Zasada M, et al. A Clinical Anti-Ageing Comparative Study of 0.3 and 0.5% Retinol Serums: A Clinically Controlled Trial. Skin Pharmacol Physiol.(2020)
Engin B, et al. Conventional and Novel Treatment Modalities in Rosacea. Clin Cosmet Investig Dermatol. (2020)
Engin B, et al. Conventional and Novel Treatment Modalities in Rosacea. Clin Cosmet Investig Dermatol. Ibid.
American Academy of Dermatology. 6 rosacea skin care tips dermatologists give their patients. (n.d)
American Academy of Dermatology. Dermatologist's top tips for relieving dry skin. (n.d)
van Amerongen CCA, et al. Skin exposure to scented products used in daily life and fragrance contact allergy in the European general population - The EDEN Fragrance Study. Contact Dermatitis. (June 2021)
Bondi CA, et al. Human and Environmental Toxicity of Sodium Lauryl Sulfate (SLS): Evidence for Safe Use in Household Cleaning Products. Environ Health Insights. (2015, Nov 17)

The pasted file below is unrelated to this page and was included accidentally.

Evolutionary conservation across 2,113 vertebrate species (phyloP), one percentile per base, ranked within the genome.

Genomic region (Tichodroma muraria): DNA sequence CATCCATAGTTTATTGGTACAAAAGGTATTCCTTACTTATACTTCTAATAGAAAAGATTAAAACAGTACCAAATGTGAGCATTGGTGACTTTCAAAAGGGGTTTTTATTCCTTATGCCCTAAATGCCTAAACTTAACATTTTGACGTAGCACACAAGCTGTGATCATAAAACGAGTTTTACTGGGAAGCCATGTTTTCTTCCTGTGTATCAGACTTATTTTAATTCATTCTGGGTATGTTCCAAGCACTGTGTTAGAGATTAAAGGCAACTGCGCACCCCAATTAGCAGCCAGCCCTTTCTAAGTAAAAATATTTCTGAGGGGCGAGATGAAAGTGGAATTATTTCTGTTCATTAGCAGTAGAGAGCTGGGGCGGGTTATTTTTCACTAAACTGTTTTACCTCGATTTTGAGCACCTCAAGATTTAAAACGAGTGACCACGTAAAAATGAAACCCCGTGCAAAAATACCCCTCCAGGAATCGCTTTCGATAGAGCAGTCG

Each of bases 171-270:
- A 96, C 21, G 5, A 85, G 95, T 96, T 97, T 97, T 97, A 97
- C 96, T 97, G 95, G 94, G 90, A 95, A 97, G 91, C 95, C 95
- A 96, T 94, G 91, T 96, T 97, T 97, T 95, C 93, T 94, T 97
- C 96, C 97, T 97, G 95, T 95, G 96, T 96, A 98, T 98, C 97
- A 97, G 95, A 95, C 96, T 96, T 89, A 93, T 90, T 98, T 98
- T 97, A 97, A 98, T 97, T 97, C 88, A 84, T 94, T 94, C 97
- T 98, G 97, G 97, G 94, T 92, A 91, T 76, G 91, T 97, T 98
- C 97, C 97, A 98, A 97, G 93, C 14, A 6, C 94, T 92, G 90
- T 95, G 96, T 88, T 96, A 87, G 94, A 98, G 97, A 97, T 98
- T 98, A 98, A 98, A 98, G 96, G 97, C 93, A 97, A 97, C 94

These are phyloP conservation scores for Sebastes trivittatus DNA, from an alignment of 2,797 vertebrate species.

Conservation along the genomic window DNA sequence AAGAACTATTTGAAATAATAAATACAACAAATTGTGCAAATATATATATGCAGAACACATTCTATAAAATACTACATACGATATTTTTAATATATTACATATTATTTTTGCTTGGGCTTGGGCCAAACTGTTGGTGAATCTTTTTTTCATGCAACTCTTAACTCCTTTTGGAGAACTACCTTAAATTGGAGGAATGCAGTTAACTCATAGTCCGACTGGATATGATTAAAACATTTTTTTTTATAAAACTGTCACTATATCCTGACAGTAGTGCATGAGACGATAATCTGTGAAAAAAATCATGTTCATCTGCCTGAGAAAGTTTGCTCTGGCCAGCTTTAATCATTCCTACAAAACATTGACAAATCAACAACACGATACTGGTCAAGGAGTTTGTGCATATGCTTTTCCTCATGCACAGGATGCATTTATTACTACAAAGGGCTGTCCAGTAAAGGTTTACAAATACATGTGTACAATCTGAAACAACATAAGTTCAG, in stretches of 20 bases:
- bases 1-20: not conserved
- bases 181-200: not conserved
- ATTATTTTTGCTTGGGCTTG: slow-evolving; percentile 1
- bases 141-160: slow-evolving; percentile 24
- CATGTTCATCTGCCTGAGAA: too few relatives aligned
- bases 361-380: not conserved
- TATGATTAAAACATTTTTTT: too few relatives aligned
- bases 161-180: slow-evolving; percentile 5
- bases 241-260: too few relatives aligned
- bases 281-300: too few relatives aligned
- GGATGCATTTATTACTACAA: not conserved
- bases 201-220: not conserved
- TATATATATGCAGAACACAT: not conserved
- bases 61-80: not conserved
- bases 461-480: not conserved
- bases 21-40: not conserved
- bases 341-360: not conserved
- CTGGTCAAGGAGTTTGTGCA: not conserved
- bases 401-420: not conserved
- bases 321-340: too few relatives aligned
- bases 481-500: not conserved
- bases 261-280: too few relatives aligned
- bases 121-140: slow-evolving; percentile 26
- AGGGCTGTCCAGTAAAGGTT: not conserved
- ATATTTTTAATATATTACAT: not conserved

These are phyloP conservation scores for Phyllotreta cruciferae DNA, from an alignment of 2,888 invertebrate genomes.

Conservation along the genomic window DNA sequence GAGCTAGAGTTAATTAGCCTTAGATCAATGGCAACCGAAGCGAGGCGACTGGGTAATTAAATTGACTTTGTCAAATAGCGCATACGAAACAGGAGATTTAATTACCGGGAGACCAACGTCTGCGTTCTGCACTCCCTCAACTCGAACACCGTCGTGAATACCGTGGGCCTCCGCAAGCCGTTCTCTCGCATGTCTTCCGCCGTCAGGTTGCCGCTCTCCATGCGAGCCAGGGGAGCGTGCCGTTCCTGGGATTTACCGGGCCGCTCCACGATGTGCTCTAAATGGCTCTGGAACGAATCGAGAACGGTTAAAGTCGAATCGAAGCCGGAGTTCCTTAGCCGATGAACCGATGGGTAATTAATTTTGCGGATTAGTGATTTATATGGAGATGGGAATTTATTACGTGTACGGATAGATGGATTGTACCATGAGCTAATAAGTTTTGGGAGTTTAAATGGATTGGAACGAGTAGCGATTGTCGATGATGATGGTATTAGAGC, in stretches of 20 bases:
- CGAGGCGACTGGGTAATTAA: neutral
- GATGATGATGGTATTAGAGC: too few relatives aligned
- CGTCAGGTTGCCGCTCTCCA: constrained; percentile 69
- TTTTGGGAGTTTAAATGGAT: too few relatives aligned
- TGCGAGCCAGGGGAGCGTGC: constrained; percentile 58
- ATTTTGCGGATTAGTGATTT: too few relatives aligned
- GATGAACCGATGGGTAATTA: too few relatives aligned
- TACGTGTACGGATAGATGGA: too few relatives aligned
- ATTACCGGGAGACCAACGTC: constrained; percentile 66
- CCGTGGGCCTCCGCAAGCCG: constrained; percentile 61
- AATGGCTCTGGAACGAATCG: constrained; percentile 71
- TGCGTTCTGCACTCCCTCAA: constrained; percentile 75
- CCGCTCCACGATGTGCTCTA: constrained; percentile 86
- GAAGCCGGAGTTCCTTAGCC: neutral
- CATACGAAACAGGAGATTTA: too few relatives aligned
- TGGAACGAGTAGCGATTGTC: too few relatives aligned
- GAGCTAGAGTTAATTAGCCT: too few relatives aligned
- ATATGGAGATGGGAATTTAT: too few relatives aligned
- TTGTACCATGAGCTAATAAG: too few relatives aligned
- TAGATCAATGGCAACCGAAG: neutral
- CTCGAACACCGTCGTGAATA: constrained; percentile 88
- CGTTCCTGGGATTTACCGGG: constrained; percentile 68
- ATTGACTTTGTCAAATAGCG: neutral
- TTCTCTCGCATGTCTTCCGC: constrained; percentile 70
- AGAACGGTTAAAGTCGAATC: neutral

Final report of the safety assessment of Urea. Int J Toxicol. (2005)
Gollnick H, Layton A. Azelaic acid 15% gel in the treatment of rosacea. Expert Opin Pharmacother. (2008)
Cardwell LA, et al. New developments in the treatment of rosacea - the role of once-daily ivermectin cream. Clin Cosmet Investig Dermatol. (March 2016)
Rivero AL, Whitfeld M. An update on the treatment of rosacea. Aust Prescr. (February 2018)
Valentín S, et al. Safety and efficacy of doxycycline in the treatment of rosacea. Clin Cosmet Investig Dermatol. (August 2009)
American Academy of Dermatology. 6 rosacea skin care tips dermatologists give their patients. Ibid
Donna McIntyre is a board-certified nurse practitioner at Curology. She obtained her Master of Science in Nursing at MGH Institute of Health Professions in Boston, MA.
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Donna McIntyre, NP-BC